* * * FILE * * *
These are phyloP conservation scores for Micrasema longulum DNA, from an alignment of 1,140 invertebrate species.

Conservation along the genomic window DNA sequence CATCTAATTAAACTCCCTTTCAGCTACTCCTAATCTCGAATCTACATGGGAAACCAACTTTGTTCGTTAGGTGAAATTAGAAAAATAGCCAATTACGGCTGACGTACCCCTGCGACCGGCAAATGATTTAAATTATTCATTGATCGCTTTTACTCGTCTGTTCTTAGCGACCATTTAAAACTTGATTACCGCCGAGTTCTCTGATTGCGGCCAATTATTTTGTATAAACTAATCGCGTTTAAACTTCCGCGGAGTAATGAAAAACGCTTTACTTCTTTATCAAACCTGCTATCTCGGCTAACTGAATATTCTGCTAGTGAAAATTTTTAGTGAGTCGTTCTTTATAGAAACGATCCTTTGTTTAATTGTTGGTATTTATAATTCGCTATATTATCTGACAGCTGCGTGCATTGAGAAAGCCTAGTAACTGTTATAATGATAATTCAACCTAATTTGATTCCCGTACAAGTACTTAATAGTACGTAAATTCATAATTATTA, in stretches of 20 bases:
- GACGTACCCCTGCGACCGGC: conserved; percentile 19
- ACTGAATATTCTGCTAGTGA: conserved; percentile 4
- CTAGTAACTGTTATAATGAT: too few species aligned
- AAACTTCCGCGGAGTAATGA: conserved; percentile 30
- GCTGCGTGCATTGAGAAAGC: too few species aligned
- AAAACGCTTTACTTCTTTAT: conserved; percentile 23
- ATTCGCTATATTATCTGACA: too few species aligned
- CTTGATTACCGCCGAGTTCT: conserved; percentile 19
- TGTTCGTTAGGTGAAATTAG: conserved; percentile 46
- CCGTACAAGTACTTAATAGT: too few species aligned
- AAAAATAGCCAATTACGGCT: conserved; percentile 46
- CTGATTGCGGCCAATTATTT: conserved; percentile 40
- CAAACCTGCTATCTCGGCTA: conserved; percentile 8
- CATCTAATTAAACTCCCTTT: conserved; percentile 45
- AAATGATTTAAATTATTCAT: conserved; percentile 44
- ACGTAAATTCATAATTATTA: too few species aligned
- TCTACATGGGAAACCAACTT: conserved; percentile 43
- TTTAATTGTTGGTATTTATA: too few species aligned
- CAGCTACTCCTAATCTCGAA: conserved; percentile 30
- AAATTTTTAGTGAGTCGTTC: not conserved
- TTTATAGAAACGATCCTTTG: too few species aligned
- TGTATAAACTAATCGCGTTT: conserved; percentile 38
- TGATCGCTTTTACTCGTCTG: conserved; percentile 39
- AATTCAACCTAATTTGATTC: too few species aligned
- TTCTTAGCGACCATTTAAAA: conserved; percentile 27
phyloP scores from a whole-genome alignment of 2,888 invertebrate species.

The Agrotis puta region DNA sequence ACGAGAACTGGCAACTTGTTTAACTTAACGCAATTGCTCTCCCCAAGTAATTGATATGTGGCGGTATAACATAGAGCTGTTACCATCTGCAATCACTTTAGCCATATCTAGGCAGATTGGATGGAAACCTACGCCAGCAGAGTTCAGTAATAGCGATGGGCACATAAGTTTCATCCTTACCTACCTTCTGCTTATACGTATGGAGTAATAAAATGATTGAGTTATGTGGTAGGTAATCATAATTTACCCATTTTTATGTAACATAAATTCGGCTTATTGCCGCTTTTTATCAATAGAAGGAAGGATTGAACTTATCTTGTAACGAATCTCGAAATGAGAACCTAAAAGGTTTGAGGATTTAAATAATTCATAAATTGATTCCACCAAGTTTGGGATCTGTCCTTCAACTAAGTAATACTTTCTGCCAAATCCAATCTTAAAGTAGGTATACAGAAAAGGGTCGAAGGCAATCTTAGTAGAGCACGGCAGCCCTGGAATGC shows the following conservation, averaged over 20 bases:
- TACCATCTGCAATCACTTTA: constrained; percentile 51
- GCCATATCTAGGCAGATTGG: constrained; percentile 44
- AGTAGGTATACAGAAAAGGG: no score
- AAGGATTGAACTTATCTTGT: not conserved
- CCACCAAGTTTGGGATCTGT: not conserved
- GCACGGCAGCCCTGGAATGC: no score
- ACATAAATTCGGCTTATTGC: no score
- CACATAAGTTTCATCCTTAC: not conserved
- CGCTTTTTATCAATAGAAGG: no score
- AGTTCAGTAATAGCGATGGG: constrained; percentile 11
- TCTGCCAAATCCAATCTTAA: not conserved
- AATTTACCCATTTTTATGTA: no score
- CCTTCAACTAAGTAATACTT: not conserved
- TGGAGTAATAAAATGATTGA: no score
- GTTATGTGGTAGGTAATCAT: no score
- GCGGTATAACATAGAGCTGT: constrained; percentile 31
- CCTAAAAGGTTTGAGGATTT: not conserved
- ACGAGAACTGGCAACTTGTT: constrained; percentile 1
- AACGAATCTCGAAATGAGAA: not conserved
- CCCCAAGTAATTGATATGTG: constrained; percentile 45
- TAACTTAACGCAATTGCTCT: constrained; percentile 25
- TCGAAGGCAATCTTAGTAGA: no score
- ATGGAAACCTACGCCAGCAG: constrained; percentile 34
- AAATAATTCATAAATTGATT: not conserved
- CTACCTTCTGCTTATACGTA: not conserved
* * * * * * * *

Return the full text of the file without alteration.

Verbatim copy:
These are phyloP conservation scores for Micrasema longulum DNA, from an alignment of 1,140 invertebrate species.

Conservation along the genomic window DNA sequence CATCTAATTAAACTCCCTTTCAGCTACTCCTAATCTCGAATCTACATGGGAAACCAACTTTGTTCGTTAGGTGAAATTAGAAAAATAGCCAATTACGGCTGACGTACCCCTGCGACCGGCAAATGATTTAAATTATTCATTGATCGCTTTTACTCGTCTGTTCTTAGCGACCATTTAAAACTTGATTACCGCCGAGTTCTCTGATTGCGGCCAATTATTTTGTATAAACTAATCGCGTTTAAACTTCCGCGGAGTAATGAAAAACGCTTTACTTCTTTATCAAACCTGCTATCTCGGCTAACTGAATATTCTGCTAGTGAAAATTTTTAGTGAGTCGTTCTTTATAGAAACGATCCTTTGTTTAATTGTTGGTATTTATAATTCGCTATATTATCTGACAGCTGCGTGCATTGAGAAAGCCTAGTAACTGTTATAATGATAATTCAACCTAATTTGATTCCCGTACAAGTACTTAATAGTACGTAAATTCATAATTATTA, in stretches of 20 bases:
- GACGTACCCCTGCGACCGGC: conserved; percentile 19
- ACTGAATATTCTGCTAGTGA: conserved; percentile 4
- CTAGTAACTGTTATAATGAT: too few species aligned
- AAACTTCCGCGGAGTAATGA: conserved; percentile 30
- GCTGCGTGCATTGAGAAAGC: too few species aligned
- AAAACGCTTTACTTCTTTAT: conserved; percentile 23
- ATTCGCTATATTATCTGACA: too few species aligned
- CTTGATTACCGCCGAGTTCT: conserved; percentile 19
- TGTTCGTTAGGTGAAATTAG: conserved; percentile 46
- CCGTACAAGTACTTAATAGT: too few species aligned
- AAAAATAGCCAATTACGGCT: conserved; percentile 46
- CTGATTGCGGCCAATTATTT: conserved; percentile 40
- CAAACCTGCTATCTCGGCTA: conserved; percentile 8
- CATCTAATTAAACTCCCTTT: conserved; percentile 45
- AAATGATTTAAATTATTCAT: conserved; percentile 44
- ACGTAAATTCATAATTATTA: too few species aligned
- TCTACATGGGAAACCAACTT: conserved; percentile 43
- TTTAATTGTTGGTATTTATA: too few species aligned
- CAGCTACTCCTAATCTCGAA: conserved; percentile 30
- AAATTTTTAGTGAGTCGTTC: not conserved
- TTTATAGAAACGATCCTTTG: too few species aligned
- TGTATAAACTAATCGCGTTT: conserved; percentile 38
- TGATCGCTTTTACTCGTCTG: conserved; percentile 39
- AATTCAACCTAATTTGATTC: too few species aligned
- TTCTTAGCGACCATTTAAAA: conserved; percentile 27
phyloP scores from a whole-genome alignment of 2,888 invertebrate species.

The Agrotis puta region DNA sequence ACGAGAACTGGCAACTTGTTTAACTTAACGCAATTGCTCTCCCCAAGTAATTGATATGTGGCGGTATAACATAGAGCTGTTACCATCTGCAATCACTTTAGCCATATCTAGGCAGATTGGATGGAAACCTACGCCAGCAGAGTTCAGTAATAGCGATGGGCACATAAGTTTCATCCTTACCTACCTTCTGCTTATACGTATGGAGTAATAAAATGATTGAGTTATGTGGTAGGTAATCATAATTTACCCATTTTTATGTAACATAAATTCGGCTTATTGCCGCTTTTTATCAATAGAAGGAAGGATTGAACTTATCTTGTAACGAATCTCGAAATGAGAACCTAAAAGGTTTGAGGATTTAAATAATTCATAAATTGATTCCACCAAGTTTGGGATCTGTCCTTCAACTAAGTAATACTTTCTGCCAAATCCAATCTTAAAGTAGGTATACAGAAAAGGGTCGAAGGCAATCTTAGTAGAGCACGGCAGCCCTGGAATGC shows the following conservation, averaged over 20 bases:
- TACCATCTGCAATCACTTTA: constrained; percentile 51
- GCCATATCTAGGCAGATTGG: constrained; percentile 44
- AGTAGGTATACAGAAAAGGG: no score
- AAGGATTGAACTTATCTTGT: not conserved
- CCACCAAGTTTGGGATCTGT: not conserved
- GCACGGCAGCCCTGGAATGC: no score
- ACATAAATTCGGCTTATTGC: no score
- CACATAAGTTTCATCCTTAC: not conserved
- CGCTTTTTATCAATAGAAGG: no score
- AGTTCAGTAATAGCGATGGG: constrained; percentile 11
- TCTGCCAAATCCAATCTTAA: not conserved
- AATTTACCCATTTTTATGTA: no score
- CCTTCAACTAAGTAATACTT: not conserved
- TGGAGTAATAAAATGATTGA: no score
- GTTATGTGGTAGGTAATCAT: no score
- GCGGTATAACATAGAGCTGT: constrained; percentile 31
- CCTAAAAGGTTTGAGGATTT: not conserved
- ACGAGAACTGGCAACTTGTT: constrained; percentile 1
- AACGAATCTCGAAATGAGAA: not conserved
- CCCCAAGTAATTGATATGTG: constrained; percentile 45
- TAACTTAACGCAATTGCTCT: constrained; percentile 25
- TCGAAGGCAATCTTAGTAGA: no score
- ATGGAAACCTACGCCAGCAG: constrained; percentile 34
- AAATAATTCATAAATTGATT: not conserved
- CTACCTTCTGCTTATACGTA: not conserved